After interviewing the two drivers and observing the accident scene, Police Officer Andrea Ozawa ("Officer Ozawa") cited Abuy for backing on a highway in violation 9 CMC § 5503 ("§ 5503"). ER at 21. After the Commonwealth rested, Abuy moved for acquittal on the ground that the statute contemplates [p.3] intentional conduct and that the Commonwealth presented no evidence which demonstrated such intentional conduct beyond a reasonable doubt. In response, the Commonwealth argued that the disputed statute was strict liability and that intent was not an element of the offense. The trial court rejected this argument and granted Abuy's Motion for Acquittal on the basis that the backward rolling of his truck into Lim's car did not constitute a § 5503 violation. ER at 34.

9 CMC § 5503 provides that "no person may start a vehicle stopped, standing, or parked on a highway, nor may any person back a vehicle on a highway unless and until the movement can be made with reasonable safety."

Although Abuy styled his motion as a renewed motion for acquittal, it is unclear from the transcript excerpts at which stage of the trial the initial motion was made. See ER at 29.


We consider the following issues raised by the Commonwealth:

I. Whether the trial court erred in ruling that the traffic infraction denominated by 9 CMC § 5503 is not a strict liability offense. This inquiry calls for the construction of a statute and is reviewed de novo. See Commonwealth v. Kaipat, 2 N. Mar. I. 322, 328-29 (1991).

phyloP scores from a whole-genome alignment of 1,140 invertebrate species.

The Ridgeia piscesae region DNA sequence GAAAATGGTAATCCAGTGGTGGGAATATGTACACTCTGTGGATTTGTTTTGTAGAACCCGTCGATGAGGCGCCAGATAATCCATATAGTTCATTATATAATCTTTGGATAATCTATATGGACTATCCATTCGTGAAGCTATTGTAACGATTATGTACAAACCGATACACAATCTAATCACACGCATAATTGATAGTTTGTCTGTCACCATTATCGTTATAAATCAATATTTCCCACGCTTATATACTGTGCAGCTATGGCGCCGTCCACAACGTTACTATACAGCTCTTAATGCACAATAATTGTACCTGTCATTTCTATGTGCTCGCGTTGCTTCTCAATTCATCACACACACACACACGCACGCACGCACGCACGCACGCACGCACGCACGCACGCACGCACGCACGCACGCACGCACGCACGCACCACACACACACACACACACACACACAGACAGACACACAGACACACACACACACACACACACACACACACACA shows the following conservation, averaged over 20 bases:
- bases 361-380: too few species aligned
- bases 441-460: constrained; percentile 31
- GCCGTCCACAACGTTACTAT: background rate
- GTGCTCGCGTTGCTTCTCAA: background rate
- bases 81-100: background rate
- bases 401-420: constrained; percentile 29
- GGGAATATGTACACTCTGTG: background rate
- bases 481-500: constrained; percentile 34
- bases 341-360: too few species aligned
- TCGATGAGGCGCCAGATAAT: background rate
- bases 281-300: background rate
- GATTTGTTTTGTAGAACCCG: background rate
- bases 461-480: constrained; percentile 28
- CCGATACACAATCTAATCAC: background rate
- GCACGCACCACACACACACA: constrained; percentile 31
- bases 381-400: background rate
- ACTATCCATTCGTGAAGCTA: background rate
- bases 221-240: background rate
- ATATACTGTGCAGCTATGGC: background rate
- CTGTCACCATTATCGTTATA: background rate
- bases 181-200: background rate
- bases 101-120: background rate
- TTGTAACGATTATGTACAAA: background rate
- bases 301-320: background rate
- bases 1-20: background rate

II. Whether the trial court erred in granting the defendant's renewed motion for judgment of acquittal. The granting of a motion for a judgment of acquittal is reviewed de novo and under the sufficiency of the evidence standard. See Commonwealth v. Ramangmau, 4 N. Mar. I. 227, 237 (1995) and United States v. Sharif 817 F.2d 1375, 1377 (9th Cir. 1987). In doing so, the Court determines whether any rational trier of fact could have found the essential elements of the offense beyond a reasonable doubt while viewing the evidence in the light most favorable to the prosecution. See Sharif, 817 F.2d at 1377.


Section 5503 provides that "no person may start a vehicle stopped, standing, or parked on a [p.4] highway, nor may any person back a vehicle on a highway unless and until the movement can be made with reasonable safety."

Because § 5503 is a traffic infraction, we also must keep in mind the guiding principles of construction in 9 CMC § 1104(c) and (e). 9 CMC § 1104 (c) and (e) provide that: